PRESS RELEASENovember 12, 2019

Re-thinking the names of mental health medications

  • November 12, 2019

TORONTO, November 12, 2019 – While strides have been made to implement patient-centred language within healthcare, the terminology used to describe drug therapies lags behind – particularly for mental health conditions. A commentary published today in BMJ Opinion, calls on clinicians to re-think the language they use when describing medications and diseases with their patients.

The authors, Mina Tadrous, PharmD and PhD, and Kaleen N. Hayes, PharmD, maintain that the next step in modernizing clinical jargon is to separate drugs classes from their use for treating a particular disease. Most notably, actively appreciating the words they choose when there is stigma associated with the type of medication.

“As pharmacists, we often see how drug class names create patient confusion and further perpetuate feelings of shame during counselling,” said Tadrous, scientist at the Women’s College Hospital Institute for Health Systems Solutions and Virtual Care (WIHV) and Women’s College Research Institute (WCRI). “For example, patients experiencing depression often don’t understand why their physician would prescribe them an antipsychotic or for those with pain it may be unclear why they were prescribed an antidepressant.”   

While this issue is not new, clinicians continue to use problematic terminology in their everyday practice. Rather than waiting for new nomenclature systems or the overhaul of existing ones, Tadrous and Hayes suggest a simpler solution. They are advocating for clinicians to immediately avoid using indication-based drug names like “antipsychotic” or “antidepressant” and instead use more patient-friendly pharmacological language.

The authors highlight that clinicians already use simplified language when describing a drug’s effects and rely on more patient-friendly terminology when treating other conditions. For example, beta-receptor antagonists used to treat hypertension are typically referred to as “beta-blockers” with patients. Similar language can be applied for mental health conditions such as partial serotonin blocker or serotonin regulator.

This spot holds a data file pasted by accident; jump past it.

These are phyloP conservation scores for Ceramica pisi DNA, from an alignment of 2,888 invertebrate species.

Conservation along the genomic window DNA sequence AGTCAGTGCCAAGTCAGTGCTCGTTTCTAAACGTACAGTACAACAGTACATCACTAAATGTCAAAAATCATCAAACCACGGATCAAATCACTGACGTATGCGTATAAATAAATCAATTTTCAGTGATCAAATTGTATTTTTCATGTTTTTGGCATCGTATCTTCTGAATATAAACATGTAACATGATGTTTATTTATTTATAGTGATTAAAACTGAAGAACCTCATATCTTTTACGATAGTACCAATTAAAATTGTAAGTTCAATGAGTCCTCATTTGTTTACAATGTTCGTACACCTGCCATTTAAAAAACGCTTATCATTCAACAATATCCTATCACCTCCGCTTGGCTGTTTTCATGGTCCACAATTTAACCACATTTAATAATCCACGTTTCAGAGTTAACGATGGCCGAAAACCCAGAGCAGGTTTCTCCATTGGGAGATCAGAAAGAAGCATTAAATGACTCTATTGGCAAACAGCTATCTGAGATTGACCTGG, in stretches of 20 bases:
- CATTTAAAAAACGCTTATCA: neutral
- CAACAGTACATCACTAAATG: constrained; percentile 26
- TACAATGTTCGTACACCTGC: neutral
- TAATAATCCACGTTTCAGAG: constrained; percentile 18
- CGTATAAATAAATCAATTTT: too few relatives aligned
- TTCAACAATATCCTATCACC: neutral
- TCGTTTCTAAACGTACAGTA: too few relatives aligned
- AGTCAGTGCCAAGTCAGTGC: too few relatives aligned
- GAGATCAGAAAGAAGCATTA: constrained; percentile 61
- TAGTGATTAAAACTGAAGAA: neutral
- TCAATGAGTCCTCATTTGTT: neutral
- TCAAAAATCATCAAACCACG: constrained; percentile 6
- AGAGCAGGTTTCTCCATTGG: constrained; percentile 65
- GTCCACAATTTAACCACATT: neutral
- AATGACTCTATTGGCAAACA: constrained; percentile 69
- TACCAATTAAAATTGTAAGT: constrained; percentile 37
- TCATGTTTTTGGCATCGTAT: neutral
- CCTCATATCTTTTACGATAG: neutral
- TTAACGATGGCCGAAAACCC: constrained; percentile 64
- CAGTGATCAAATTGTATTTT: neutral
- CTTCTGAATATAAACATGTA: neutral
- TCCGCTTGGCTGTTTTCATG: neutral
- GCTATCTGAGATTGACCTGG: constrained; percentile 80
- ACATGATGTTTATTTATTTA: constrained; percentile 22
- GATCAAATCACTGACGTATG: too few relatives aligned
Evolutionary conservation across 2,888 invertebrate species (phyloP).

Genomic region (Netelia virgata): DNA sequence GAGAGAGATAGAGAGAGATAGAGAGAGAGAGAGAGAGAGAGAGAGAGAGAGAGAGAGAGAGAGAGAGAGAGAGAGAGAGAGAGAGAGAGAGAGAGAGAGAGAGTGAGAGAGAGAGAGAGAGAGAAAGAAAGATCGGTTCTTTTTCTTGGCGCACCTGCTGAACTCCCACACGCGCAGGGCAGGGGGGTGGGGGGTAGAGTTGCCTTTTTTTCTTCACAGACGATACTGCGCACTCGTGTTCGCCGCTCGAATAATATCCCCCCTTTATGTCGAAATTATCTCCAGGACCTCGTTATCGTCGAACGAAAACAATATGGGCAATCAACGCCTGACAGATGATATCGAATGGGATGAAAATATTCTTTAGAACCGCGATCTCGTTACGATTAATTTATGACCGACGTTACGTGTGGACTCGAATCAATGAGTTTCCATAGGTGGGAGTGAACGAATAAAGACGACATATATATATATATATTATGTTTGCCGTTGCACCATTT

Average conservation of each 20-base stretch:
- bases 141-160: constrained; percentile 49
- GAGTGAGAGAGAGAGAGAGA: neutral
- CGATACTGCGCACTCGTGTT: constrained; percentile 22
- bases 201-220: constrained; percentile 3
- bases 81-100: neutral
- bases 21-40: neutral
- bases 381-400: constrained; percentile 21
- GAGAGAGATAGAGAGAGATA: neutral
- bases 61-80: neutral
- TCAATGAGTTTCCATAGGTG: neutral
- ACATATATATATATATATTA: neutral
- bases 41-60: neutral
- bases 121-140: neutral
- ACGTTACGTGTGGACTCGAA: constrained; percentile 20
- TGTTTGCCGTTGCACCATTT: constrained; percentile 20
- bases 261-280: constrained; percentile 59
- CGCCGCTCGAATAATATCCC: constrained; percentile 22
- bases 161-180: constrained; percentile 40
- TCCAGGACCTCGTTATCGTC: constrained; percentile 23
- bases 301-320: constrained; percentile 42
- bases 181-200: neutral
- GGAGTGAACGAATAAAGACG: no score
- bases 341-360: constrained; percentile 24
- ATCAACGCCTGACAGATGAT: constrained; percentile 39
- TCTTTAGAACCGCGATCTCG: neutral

“By adapting and modernizing our language surrounding drug therapies in clinical settings we can help improve patients’ understanding of their medications and enhance shared decision making,” said Hayes, a pharmacist and PhD candidate at the University of Toronto Dalla Lana School of Public Health. “These changes will help clinicians meet the needs of their patients, without needlessly perpetuating the stigma around mental health.” 

The full commentary is available online at: https://blogs.bmj.com/bmj/2019/11/12/name-game-call-change-psychopharmacological-nomenclature-clinical-practice/

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For more than 100 years Women’s College Hospital (WCH) has been developing revolutionary advances in healthcare. Today, WCH is a world leader in the health of women and Canada’s leading, academic ambulatory hospital. A champion of health equity, WCH advocates for the health of all women from diverse cultures and backgrounds and ensures their needs are reflected in the care they receive. It focuses on delivering innovative solutions that address Canada’s most pressing issues related to population health, patient experience and system costs. The WCH Institute for Health System Solutions and Virtual Care (WIHV) is developing new, scalable models of care that deliver improved outcomes for patients and sustainable solutions for the health system as a whole.

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